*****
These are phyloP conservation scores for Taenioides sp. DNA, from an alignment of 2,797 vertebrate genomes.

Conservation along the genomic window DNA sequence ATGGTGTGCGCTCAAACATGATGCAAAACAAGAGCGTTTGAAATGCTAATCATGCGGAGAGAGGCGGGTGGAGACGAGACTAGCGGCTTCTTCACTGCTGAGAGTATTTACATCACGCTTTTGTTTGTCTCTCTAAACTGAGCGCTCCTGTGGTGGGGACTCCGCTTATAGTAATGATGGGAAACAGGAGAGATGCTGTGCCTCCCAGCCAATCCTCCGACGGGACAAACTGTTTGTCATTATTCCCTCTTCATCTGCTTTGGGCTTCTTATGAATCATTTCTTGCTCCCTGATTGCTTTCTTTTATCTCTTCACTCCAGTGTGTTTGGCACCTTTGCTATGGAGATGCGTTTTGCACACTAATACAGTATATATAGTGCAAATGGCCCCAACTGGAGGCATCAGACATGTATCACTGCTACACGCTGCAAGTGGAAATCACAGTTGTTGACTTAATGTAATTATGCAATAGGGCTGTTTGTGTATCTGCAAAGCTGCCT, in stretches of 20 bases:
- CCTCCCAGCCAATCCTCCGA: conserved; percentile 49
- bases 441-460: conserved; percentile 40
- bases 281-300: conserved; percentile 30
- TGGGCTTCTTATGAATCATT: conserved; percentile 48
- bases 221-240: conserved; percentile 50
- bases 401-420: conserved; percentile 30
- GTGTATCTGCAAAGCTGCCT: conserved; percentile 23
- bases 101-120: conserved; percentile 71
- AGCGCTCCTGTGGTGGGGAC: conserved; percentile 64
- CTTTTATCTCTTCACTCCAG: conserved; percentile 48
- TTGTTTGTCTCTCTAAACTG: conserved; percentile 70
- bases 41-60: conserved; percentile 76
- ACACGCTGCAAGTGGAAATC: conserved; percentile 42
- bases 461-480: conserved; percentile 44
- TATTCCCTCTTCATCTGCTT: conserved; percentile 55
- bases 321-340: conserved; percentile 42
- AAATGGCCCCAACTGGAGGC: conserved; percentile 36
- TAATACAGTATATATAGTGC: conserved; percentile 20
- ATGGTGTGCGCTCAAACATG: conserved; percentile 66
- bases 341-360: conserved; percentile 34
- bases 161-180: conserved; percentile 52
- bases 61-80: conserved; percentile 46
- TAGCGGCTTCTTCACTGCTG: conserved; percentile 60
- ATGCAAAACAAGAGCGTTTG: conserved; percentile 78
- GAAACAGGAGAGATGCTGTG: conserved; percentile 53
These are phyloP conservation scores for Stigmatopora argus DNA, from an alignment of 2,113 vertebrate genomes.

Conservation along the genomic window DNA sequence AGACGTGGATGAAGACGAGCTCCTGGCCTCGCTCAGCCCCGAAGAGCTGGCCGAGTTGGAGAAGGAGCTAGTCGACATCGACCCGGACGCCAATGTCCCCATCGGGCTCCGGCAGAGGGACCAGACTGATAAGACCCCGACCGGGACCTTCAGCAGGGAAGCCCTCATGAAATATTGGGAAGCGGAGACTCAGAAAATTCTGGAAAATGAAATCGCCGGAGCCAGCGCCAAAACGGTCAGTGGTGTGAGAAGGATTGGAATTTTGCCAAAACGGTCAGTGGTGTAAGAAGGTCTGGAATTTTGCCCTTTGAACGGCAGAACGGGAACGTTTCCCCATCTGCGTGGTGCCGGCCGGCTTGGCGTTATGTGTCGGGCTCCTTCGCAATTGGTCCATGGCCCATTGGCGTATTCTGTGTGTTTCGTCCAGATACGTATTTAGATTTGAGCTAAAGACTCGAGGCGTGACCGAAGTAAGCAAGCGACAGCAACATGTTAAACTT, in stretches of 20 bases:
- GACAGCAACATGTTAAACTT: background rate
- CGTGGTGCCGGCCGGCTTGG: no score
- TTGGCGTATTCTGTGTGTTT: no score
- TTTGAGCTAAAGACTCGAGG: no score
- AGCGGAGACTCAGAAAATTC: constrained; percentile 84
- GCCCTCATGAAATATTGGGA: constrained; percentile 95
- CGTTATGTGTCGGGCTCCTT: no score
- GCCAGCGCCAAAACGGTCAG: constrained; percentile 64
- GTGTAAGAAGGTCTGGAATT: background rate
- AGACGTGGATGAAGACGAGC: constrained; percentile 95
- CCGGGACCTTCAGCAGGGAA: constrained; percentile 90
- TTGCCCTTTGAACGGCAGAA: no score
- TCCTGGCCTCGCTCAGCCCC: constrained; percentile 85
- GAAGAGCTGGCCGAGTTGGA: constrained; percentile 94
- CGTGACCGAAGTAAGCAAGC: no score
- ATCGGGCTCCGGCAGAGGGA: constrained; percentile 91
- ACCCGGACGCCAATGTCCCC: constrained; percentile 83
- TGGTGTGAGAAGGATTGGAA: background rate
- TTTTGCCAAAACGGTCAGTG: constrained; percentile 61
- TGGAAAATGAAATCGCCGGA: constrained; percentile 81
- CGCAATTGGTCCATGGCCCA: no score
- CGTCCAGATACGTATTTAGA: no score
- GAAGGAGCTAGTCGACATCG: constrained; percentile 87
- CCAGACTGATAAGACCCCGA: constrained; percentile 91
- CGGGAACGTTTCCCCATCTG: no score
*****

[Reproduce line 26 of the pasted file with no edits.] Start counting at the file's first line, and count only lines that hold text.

- ATGCAAAACAAGAGCGTTTG: conserved; percentile 78